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back to article LOHAN chap to launch Raspberry Pi eye in the sky

High Altitude Ballooning (HAB) geezer Dave Akerman will tomorrow dispatch a Raspberry Pi camera into the stratosphere, promising live images from altitude as the diminutive snapper drifts from Blighty into European skies. Dave, who's head hydrogen handling honcho for our Low Orbit Helium Assisted Navigator (LOHAN) mission, …

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Pi. High.

Touch the sky!

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Alert

Across the English Channel?!

Please remember a flotation device, we all remember what happened to that poor Reg Playmonaut!

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Re: Across the English Channel?!

It's a one-way unmanned mission; no Playmonauts will be harmed!

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Boffin

Channel?

I'd say "North Sea" was more likely than "English channel" A quick look at the forecast charts suggests the balloons will fly somewhere between Stavanger and Schleswig-Holstein, depending on your rise rate.

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Re: Channel?

Yes, the flights will head across the North Sea.

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Anonymous Coward

No aerial APRS? I did not know that.

I did not know that OfCom didn't allow aerial APRS (my Favorite Cousin Charlie has no problems with it). Anybody know why?

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Re: No aerial APRS? I did not know that.

As I understand it (and I'm not a Ham) they don't allow airborne amateur radio transmissions *at all*. Hence our use of unlicensed transmitters with a frequency and power rating that is specifically allowed.

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Re: No aerial APRS? I did not know that.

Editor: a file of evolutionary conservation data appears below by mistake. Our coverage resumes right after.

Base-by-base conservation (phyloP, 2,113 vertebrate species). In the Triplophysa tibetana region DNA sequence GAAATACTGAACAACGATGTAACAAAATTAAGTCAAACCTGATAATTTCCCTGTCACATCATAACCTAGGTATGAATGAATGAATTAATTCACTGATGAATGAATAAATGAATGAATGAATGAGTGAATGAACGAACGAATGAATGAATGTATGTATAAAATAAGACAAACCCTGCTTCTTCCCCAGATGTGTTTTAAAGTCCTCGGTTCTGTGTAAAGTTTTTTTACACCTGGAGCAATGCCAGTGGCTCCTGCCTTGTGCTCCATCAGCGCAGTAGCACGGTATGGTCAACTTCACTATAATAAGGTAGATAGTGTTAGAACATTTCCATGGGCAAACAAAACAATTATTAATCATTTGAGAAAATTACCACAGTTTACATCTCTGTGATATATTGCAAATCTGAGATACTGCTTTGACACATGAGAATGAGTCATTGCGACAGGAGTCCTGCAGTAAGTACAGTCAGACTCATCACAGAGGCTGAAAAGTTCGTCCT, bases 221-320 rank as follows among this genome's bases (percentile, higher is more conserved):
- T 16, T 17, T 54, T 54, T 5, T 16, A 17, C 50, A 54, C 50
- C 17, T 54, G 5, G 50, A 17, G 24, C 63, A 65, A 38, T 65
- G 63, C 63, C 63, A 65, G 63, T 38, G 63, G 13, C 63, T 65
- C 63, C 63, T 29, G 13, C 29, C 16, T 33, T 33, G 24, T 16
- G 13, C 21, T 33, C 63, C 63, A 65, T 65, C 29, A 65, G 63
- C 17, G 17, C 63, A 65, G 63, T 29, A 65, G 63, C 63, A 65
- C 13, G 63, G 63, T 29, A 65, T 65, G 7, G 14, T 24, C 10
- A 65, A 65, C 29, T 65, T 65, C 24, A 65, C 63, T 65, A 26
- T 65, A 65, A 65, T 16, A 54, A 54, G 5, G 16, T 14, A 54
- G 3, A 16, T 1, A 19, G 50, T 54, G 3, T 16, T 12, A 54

Hi DaveAke

I can confirm as a ham that airborne operation of any sort is specifically excluded from the UK amateur license

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Nice easter egg

Probably being slow here, but nice web page header...

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Unhappy

aeronautical mobile operations

Yup,

I think it is silly that we're not allowed to use amateur radio from airborne devices. I have listened to a US Ham transmitting from an aircraft (on 14MHz) returning from a disaster relief operation in Haiti.

I can understand that they may wish to limit the power, and possibly dictate which bands are used (perhaps 430MHz and higher) so as to reduce the possibility of interference on a wide scale, but I cannot seen any reason for the current outright ban.

Paul (another radio amateur).

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Coat

All hail ...

... the Pimonaut

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Black Helicopters

Sad

It’s sad that they ban ham radio transmissions from the air over there. On this side of the pond, we do amateur radio in the sky a lot, including using balloons to lift antennas and repeaters and normal airborne operations (particularly for emergency services, such as search and rescue). Once I talked on the 2 meter band to a couple of hang gliders over 60 miles away – I’m near sea level, they were up at 7,000 feet (2,134 m)

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